On Marston, The Malcontent, and The Revenger’s Tragedy

  • R. A. Foakes


In Act ii of The Revenger’s Tragedy there occurs one of a number of brilliant dramatic moments in the play, when Lussurioso, led by Vindice to think his stepmother, the Duchess, is making love with the Duke’s bastard son Spurio in the Duke’s bed, rushes on stage with his sword drawn to pull the curtains screening the bed, rejoicing to have an excuse to kill both. Vindice comes with him, egging him on, but Lussurioso, thoroughly provoked, and rehearsing the deed in imagination, pushes him away as he takes the final steps towards the bed:

Away, my spleen is not so lazy; Thus, and thus, Ill shake their eyelids ope, And with my sword shut ‘em again for ever. (ii.iii.5–7)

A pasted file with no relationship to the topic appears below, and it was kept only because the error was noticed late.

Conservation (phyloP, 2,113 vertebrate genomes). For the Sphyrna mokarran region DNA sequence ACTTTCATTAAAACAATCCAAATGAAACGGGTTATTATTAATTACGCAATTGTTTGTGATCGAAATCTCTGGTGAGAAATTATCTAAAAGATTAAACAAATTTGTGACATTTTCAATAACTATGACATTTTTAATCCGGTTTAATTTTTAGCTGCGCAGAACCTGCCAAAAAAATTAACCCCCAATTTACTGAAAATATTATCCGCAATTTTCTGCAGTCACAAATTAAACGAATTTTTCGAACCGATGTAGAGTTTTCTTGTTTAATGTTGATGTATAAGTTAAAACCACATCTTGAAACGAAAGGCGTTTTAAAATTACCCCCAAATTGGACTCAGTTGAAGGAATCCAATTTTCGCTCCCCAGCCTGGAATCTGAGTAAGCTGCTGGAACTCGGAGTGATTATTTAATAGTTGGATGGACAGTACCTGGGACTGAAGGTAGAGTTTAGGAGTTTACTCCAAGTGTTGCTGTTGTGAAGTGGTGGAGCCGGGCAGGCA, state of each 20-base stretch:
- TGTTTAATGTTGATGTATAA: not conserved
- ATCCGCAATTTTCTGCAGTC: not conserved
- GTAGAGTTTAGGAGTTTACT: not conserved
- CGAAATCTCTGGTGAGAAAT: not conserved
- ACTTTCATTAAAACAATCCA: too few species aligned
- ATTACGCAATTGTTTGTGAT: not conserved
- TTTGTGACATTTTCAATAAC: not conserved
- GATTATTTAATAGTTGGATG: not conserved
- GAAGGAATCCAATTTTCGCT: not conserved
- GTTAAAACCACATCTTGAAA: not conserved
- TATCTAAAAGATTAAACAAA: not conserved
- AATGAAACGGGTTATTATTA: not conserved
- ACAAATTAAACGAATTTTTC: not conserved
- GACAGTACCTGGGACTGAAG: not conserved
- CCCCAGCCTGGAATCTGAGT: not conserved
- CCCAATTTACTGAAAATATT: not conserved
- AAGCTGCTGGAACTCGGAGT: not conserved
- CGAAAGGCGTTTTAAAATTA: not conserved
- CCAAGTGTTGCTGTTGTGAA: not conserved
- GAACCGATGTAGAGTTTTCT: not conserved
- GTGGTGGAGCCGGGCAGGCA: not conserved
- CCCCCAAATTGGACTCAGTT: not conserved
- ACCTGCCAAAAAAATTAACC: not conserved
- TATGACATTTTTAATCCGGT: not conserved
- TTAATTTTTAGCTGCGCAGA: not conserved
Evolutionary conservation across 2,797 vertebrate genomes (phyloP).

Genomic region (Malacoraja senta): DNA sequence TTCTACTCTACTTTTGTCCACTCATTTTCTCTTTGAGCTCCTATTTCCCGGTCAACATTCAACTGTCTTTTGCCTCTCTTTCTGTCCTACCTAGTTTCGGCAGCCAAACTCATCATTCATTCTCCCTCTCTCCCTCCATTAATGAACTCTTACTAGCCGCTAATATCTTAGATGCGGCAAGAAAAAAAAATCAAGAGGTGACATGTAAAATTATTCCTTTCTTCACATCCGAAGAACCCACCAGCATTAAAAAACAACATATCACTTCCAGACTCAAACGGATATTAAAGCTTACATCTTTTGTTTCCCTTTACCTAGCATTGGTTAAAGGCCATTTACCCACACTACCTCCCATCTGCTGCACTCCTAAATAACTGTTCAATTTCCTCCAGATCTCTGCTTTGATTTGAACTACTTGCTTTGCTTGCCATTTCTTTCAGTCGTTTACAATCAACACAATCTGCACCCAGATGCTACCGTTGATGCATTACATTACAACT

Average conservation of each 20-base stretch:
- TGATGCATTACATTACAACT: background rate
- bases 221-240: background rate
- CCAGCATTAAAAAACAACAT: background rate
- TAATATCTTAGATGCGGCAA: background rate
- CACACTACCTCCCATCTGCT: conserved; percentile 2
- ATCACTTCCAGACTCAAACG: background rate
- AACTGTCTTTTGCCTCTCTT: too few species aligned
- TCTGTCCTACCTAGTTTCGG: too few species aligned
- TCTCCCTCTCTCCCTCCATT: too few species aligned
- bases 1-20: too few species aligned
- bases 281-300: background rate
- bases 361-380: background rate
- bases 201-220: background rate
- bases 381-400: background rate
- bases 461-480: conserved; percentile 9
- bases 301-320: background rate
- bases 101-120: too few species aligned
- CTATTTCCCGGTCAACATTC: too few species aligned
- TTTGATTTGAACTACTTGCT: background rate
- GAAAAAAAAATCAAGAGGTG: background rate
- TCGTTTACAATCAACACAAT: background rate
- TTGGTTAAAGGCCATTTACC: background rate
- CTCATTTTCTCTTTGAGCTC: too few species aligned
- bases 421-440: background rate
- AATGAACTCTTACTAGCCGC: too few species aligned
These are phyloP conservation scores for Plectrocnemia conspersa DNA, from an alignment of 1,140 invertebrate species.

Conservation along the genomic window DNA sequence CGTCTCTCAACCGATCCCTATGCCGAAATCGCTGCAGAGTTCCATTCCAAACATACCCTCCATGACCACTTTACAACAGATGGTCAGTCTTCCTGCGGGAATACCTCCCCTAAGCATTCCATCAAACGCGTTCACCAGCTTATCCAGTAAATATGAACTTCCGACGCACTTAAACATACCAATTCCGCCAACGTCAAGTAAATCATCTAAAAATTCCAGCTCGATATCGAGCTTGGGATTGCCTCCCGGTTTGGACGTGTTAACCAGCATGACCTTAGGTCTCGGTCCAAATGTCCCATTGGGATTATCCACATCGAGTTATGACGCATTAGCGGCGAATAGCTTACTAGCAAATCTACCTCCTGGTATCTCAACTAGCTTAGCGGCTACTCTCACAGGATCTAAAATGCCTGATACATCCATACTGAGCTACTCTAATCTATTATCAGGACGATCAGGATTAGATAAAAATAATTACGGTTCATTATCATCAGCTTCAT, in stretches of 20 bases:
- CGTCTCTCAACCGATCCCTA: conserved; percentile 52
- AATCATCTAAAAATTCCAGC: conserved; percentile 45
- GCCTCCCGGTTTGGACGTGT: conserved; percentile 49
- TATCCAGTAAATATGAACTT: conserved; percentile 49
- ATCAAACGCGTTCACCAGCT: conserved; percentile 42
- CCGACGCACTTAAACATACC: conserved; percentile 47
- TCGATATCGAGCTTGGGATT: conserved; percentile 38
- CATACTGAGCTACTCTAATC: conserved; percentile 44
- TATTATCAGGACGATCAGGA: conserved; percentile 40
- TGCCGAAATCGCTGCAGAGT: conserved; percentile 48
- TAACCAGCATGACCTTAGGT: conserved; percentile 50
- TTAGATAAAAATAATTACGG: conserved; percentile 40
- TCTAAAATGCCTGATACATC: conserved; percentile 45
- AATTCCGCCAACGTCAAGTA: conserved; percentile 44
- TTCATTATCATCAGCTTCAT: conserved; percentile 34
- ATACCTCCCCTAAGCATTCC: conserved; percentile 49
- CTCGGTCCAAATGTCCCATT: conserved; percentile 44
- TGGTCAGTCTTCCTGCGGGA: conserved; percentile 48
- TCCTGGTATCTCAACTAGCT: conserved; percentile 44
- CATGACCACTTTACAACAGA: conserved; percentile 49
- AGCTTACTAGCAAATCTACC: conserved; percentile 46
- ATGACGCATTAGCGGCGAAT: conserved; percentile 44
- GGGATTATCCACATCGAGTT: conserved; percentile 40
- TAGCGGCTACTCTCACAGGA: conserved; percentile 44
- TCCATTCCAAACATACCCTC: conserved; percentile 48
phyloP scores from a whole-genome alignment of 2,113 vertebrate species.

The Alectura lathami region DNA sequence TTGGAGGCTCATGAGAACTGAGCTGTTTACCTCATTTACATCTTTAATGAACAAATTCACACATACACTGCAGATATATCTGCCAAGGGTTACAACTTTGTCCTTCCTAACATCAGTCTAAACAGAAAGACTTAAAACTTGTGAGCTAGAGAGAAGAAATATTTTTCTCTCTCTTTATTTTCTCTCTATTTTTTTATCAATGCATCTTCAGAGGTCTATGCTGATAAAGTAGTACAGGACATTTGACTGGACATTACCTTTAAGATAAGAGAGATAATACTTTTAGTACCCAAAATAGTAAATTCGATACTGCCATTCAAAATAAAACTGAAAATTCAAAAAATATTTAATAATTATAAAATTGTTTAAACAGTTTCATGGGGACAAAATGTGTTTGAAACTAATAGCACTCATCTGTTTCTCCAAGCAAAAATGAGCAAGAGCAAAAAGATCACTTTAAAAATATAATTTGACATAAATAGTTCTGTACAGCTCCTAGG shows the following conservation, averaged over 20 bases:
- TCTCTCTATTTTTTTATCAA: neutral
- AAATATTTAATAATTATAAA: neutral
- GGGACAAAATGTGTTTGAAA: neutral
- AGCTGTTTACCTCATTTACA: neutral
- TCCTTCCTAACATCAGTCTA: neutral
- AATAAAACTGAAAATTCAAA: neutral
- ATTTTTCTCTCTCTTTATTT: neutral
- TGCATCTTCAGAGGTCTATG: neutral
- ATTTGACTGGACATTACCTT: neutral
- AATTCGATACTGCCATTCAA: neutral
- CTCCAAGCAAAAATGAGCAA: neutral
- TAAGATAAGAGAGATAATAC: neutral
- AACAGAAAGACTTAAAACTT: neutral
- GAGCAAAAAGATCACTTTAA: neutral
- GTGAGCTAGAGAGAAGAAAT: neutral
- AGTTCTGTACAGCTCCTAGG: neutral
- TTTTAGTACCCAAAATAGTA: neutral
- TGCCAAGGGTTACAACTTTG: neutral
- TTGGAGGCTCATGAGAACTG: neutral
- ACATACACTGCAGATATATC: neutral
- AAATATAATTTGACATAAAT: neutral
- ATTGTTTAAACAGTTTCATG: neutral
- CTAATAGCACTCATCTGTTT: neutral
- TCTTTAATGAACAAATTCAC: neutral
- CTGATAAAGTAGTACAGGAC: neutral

Brandishing his sword, he draws the curtains screening the bed’s occupants from the audience and himself, to reveal, unexpectedly, the Duchess in bed with the Duke.


Moral Intensity Moral Distress Shaping Vision Successful Fusion Theatrical Gesture 
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  1. 2.
    Arthur C. Kirsch, “Cymbeline and Coterie Dramaturgy”, ELH, A Journal of English Literary History, Vol. XXXIV (1967) 293Google Scholar
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    Richard Levin, “The Proof of the Parody”, Essays in Criticism Vol. XXIV (1974) 312–27CrossRefGoogle Scholar

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© Palgrave Macmillan, a division of Macmillan Publishers Limited 1978

Authors and Affiliations

  • R. A. Foakes

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